Don't freak out at your child's cluttered disaster of a room. It doesn't mean they are doomed to live a life of unorganized chaos. Just remember, you can help them along with clearly defined organization tools (that happen to be cheap or free). Spend an afternoon teaching them the system and relax for the rest of the week.

Use Totes for Everything

Recycle the boxes the toys came in. Go stock up on cheap totes (I got a bunch for less than a dollar), and use them for games, puzzles, toys, anything and everything. Just remember, label them or clearly define them. You can use a picture for little toddlers, and tape the game directions on the inside of the lid. It makes cleaning a game when there is a specific place for your children's toys. Also, make sure they're stored at a level that your kids can easily access. I use a bookshelf and store lots of happy little totes on the shelves.

Toy Rotation

Take a third or up to half of the toys and put them away. Rotate them every two months. This eliminates toys and encourages them to actually play with what they have. (Obviously, favorite toys are left in their room.) You can bring them out on a rainy day and watch them rediscover their toys with new appreciation.

Only Use a Toy Chest as a Giant Tote

Toy chests are an organizational disaster. The exceptions to this are when the toy chest is used as a place for errant toys in a non-kid room, such as a living room*, or when the toy chest is used as a tote. For example, all stuffed animals go in the toy chest, or all Legos go in the toy chest.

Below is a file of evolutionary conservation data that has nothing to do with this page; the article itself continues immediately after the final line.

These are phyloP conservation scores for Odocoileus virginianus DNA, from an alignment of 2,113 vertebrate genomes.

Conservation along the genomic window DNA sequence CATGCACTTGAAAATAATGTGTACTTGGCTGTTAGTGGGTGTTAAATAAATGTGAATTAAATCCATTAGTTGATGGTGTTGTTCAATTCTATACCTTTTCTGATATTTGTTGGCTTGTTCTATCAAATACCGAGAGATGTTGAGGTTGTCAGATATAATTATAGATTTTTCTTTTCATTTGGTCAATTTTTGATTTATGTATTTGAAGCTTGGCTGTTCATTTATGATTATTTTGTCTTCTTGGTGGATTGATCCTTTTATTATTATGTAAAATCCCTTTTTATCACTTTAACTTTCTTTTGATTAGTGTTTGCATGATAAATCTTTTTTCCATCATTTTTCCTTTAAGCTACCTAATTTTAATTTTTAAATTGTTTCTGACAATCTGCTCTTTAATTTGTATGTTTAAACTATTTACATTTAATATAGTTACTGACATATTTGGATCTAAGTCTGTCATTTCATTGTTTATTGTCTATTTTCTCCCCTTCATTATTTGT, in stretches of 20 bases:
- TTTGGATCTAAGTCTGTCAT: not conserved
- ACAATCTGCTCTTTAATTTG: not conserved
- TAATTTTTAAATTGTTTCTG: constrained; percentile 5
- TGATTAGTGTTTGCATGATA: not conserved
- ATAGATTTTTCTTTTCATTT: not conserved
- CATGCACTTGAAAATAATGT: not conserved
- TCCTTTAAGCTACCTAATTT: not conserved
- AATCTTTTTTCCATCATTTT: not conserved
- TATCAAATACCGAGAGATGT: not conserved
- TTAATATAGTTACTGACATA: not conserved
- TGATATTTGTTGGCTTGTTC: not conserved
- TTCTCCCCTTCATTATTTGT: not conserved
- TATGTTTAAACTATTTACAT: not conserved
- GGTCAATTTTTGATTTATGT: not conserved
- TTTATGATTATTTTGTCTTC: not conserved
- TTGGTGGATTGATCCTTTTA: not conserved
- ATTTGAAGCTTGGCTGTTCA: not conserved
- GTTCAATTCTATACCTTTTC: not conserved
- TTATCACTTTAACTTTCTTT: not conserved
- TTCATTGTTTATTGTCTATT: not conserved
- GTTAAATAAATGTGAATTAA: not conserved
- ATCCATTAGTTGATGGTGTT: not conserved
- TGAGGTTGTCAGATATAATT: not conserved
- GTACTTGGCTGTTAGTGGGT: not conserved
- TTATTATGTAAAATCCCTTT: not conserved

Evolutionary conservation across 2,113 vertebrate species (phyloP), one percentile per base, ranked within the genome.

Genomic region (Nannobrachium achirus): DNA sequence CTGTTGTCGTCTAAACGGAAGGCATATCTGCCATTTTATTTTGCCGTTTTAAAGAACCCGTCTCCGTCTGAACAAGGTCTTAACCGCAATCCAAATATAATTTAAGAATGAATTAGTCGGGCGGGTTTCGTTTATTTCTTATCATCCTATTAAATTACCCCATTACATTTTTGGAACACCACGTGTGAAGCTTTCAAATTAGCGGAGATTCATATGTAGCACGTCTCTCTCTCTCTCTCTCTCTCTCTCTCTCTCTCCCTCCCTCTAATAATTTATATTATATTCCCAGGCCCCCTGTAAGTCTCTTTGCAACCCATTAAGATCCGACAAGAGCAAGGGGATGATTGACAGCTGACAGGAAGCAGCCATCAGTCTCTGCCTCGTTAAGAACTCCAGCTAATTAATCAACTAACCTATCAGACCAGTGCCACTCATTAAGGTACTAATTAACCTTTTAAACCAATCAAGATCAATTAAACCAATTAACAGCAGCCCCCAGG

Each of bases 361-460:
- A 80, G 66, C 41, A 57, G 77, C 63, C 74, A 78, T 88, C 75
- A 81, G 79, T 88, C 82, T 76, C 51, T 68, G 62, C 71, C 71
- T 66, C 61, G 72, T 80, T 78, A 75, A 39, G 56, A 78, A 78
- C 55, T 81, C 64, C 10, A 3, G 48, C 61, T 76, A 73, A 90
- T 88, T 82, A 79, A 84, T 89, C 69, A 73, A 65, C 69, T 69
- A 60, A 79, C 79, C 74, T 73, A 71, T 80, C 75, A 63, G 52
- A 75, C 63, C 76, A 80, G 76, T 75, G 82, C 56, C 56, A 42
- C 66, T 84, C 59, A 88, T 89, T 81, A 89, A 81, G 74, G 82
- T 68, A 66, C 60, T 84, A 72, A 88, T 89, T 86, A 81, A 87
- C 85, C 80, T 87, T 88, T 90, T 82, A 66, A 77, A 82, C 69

*If toys end up in living areas, have a small basket or storage area to store them until they go back to their rooms at the end of each day. See how you can keep your house clean with small kids.

Don't Put Favorite Books on a Bookshelf

Leave an open dish tub on a shelf and place your child's favorite books in it. That way, they won't rip off every book on the shelf to get to their favorites. You can even swap out books weekly so you're going through different books. This tip will save your sanity if you're struggling with the toddler "throw all the books off the self" phase. Also, you can organize your child's school clutter relatively easily.


Lower the tension rod in your child's closet and get child-sized hangers to encourage hanging clothes. Also, get small open containers or totes for things like socks and underwear. They are easier to access than drawers, and therefore easier to put away. Make coat hooks low enough for them to hang coats and hats on.

Teach Them the System

Your children will know what is expected of them. Your rules are your rules. But here are a few you may want to consider to make your life easier:

  • Clean up time before bed.
  • Have a trash basket in their room. Start a "no food in the room" policy. But keep the trash can there just the same.
  • Keep puzzles and games out of reach or sight. They can only play with these at special times.
  • Have a "one toy at a time" policy. Have them put one type of toy away before they get out another one.

To Help Keep Your Storage Costs Low

Save Your Containers

I've used everything from peanut butter jars for doll supplies to animal cracker containers from Costco for miscellaneous "everything" toys. If you like coffee from a can, those are wonderful storage containers. With their metal sides, smooth rims, and snap-top plastic lids, you may be tempted to skip the pricier bagged coffee for a couple months to get a couple of these gems on hand for toys.

It takes such a small amount of effort and very little money to make your child's room feel organized. It may not always look perfect, but at least you and your child will know where a toy is when you need it. And that is nothing short of a miracle.

See Also:

This post was included in the latest Everything Home Blog Carnival.